The Science-Fiction Story Analysis

The Origins of Science Fiction

(Literary Essentials: Short Fiction Masterpieces)

It was in the eighteenth century that the word “science” acquired its modern meaning. The scientific method and the discoveries it produced were key elements of what is now looked back on as the Enlightenment. The new definition of science represented the realization that arguments from authority are worthless and that reliable knowledge is rooted in the evidence of the senses, carefully sifted by deductive reasoning and the careful testing of generalizations. As soon as the new image of science was established writers began producing speculative fictions about new discoveries and new technologies that might come about as a result of the application of the scientific method.

The earliest short fictions of this kind were accommodated within the ready-made narrative frameworks of the anecdotal traveler’s tale, the dream story and the moral fable, sometimes embedding painstaking attempts to dramatize philosophical propositions within frameworks that had usually been employed for more frivolous endeavors. The argument in favor of the Copernican theory of the solar system advanced by Johannes Kepler’s dream story Somnium (1634; English translation, 1965) includes an ingenious attempt to imagine how life on the moon might have adapted to the long cycle of day and night. Voltaire’s Le Micromégas (1752; Micromegas, 1753) employs a gargantuan native of Saturn to pour witty but devastating scorn on human delusions of grandeur.

Early American Science Fiction

(Literary Essentials: Short Fiction Masterpieces)

The potential of science fiction as an imaginative tool for repeated and varied use was first tested by Edgar Allan Poe. Poe’s early poems include “Sonnet—to Science” and the cosmic vision “Al Aaraaf” and his career culminated in Eureka: A Prose Poem (1848), an extraordinary poetic essay on the nature of the universe revealed by astronomical telescopes. In the meantime, the visionary thread connecting these works was woven into a number of tales, including “The Conversation of Eiros and Charmion,” whose protagonists recall the destruction of Earth by a comet and “Mesmeric Revelation.” Although the prefatory essay on verisimilitude that Poe attached to the lunar voyage story “The Unparalleled Adventure of One Hans Pfaall” is not intended to be taken too seriously, it constitutes the first tentative manifesto for science fiction. Poe’s interest in hoaxes also led him to experiment with tales cast in the mold that eventually produced the modern “scientific paper,” including “The Facts in the Case of M. Valdemar.”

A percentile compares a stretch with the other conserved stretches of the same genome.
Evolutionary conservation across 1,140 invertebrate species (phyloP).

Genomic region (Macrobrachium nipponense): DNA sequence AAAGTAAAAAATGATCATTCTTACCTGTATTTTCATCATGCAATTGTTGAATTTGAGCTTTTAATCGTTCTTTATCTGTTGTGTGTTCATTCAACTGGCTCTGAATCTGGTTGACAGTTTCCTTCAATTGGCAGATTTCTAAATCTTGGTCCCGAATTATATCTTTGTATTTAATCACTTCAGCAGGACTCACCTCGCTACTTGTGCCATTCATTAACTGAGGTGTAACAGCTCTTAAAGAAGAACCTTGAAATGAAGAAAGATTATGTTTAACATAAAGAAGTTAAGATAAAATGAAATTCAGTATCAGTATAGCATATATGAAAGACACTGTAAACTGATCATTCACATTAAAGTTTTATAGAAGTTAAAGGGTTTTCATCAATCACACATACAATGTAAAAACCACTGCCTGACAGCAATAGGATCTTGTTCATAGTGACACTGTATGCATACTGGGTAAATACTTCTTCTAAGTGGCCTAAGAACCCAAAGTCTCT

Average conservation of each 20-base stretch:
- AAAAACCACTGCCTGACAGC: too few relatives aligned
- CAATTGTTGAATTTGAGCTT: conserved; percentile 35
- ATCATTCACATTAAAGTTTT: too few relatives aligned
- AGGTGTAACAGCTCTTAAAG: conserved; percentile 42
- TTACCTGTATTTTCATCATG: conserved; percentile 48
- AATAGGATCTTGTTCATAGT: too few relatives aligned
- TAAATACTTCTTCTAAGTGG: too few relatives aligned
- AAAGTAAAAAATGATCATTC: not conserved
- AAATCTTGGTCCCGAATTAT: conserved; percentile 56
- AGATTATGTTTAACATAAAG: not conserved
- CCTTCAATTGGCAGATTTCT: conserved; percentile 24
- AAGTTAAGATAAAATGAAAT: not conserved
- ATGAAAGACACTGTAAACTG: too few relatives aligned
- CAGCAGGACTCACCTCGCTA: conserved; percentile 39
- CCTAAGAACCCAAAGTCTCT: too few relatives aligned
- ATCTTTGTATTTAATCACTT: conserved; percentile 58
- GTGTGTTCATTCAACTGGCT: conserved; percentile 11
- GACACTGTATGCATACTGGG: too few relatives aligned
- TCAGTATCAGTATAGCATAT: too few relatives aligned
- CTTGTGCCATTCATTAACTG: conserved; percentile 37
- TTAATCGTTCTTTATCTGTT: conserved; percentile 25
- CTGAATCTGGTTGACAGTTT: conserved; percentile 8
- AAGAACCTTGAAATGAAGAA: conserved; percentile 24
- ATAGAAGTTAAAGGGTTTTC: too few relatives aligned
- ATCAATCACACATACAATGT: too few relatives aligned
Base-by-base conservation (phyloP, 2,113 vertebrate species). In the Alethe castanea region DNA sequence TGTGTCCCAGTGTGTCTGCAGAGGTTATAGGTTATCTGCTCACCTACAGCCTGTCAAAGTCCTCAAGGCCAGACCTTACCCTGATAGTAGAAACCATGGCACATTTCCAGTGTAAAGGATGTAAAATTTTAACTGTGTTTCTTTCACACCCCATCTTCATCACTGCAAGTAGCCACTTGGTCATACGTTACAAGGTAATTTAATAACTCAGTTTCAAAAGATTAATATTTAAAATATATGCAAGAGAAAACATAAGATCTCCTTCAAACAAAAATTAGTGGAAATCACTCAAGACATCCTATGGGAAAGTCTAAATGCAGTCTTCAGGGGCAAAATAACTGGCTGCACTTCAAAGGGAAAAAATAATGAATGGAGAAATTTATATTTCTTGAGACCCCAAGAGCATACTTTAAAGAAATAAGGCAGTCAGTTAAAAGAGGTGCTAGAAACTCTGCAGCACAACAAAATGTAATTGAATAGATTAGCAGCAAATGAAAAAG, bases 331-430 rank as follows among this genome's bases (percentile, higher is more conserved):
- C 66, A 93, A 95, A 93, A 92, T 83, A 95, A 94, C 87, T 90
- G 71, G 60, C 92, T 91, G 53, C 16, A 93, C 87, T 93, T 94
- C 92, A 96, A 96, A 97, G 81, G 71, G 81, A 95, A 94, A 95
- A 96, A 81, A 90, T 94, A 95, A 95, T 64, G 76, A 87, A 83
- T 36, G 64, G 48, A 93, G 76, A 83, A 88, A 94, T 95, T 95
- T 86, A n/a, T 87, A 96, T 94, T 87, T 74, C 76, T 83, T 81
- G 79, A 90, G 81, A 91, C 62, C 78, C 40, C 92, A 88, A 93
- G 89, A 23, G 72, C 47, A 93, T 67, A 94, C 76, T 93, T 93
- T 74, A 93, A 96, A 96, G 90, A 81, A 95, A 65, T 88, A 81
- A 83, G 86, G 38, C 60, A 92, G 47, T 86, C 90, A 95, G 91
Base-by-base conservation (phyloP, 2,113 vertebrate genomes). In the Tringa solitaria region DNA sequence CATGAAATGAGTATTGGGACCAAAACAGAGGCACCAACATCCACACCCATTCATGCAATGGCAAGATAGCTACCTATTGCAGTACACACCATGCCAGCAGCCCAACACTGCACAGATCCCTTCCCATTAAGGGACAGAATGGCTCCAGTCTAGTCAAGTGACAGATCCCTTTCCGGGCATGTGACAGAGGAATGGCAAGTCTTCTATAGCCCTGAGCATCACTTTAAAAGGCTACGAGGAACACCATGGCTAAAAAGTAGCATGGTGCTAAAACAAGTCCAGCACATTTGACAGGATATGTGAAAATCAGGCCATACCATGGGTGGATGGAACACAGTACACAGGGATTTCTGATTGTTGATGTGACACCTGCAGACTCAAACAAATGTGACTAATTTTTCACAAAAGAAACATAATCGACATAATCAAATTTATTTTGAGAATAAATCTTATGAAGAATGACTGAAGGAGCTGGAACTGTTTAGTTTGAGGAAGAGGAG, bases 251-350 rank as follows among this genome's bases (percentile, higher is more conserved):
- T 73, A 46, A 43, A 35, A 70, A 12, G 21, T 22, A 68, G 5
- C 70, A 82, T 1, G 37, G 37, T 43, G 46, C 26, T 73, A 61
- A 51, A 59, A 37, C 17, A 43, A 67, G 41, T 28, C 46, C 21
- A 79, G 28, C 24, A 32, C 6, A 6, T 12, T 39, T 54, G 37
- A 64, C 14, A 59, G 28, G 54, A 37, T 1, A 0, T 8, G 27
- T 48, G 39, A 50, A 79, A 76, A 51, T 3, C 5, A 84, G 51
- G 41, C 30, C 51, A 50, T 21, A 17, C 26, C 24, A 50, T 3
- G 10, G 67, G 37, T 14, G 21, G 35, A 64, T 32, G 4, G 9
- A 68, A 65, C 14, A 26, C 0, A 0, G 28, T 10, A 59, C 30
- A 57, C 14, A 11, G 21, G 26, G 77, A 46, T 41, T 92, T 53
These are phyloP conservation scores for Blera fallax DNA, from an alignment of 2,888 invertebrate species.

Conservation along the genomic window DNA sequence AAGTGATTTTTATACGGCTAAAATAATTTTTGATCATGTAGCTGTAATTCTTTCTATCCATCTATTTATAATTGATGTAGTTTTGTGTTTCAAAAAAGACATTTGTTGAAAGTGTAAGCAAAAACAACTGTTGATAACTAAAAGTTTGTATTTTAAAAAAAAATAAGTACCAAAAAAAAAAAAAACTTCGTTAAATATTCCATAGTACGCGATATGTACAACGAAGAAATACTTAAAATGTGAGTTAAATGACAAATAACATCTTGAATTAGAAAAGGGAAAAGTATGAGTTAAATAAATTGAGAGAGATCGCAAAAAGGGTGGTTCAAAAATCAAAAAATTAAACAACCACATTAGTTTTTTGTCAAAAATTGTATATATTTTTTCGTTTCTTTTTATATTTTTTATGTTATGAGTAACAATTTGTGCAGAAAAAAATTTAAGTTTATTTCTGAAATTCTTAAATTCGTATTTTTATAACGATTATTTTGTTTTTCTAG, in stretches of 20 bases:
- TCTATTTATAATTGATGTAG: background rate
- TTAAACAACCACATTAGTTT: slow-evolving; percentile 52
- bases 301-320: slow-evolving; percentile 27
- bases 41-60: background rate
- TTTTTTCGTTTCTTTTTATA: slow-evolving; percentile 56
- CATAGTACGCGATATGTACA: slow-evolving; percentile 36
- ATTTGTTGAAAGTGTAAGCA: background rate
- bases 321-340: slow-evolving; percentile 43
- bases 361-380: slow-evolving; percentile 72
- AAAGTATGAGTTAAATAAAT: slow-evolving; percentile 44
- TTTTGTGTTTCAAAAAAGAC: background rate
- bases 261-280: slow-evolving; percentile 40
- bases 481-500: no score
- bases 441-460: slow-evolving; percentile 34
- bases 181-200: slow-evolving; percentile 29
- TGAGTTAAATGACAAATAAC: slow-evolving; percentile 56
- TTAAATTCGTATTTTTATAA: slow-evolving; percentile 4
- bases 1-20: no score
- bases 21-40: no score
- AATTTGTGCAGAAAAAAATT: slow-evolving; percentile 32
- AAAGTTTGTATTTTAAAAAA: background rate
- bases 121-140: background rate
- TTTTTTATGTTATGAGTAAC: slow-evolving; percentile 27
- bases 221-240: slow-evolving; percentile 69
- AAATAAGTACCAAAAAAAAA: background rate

Poe’s contemporary Nathaniel Hawthorne also imported scientific experiments into some of his moral tales. Whereas Poe was only slightly ambivalent about the wonders of science, Hawthorne was deeply suspicious of its firm exclusion of ethics and aesthetics from the realm of reliable knowledge. His tales in this vein—especially “The Birthmark” and “Rappaccini’s Daughter”—are among the...

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Early European Science Fiction

(Literary Essentials: Short Fiction Masterpieces)

Poe’s works were translated into French by Charles Baudelaire, and this helped to ensure that his influence in France outweighed his influence in the English-speaking world. The most important pioneer of French science fiction, Jules Verne, loved Poe’s work, but he wrote only a handful of short stories. Poe’s influence is more obvious in the work of J. H. Rosny the elder, whose best short stories include “Les Xipéhuz” (“The Shapes”) and “Un Autre Monde” (“Another World”).

British speculative fiction received its first important boost in 1871 when Blackwood’s Magazine published George T. Chesney’s account of “The Battle of Dorking.” This provoked the establishment of a genre of future-war stories that remained prolific until the outbreak of the World War I in 1914. Growing awareness that the advancement of military technology would utterly transform the business of war made accounts of the coming conflict increasingly lurid, but relatively few of them were couched as short fiction, even when the explosive growth of new middlebrow magazines like The Strand in the 1890’s opened up vast territories of literary space ripe for colonization.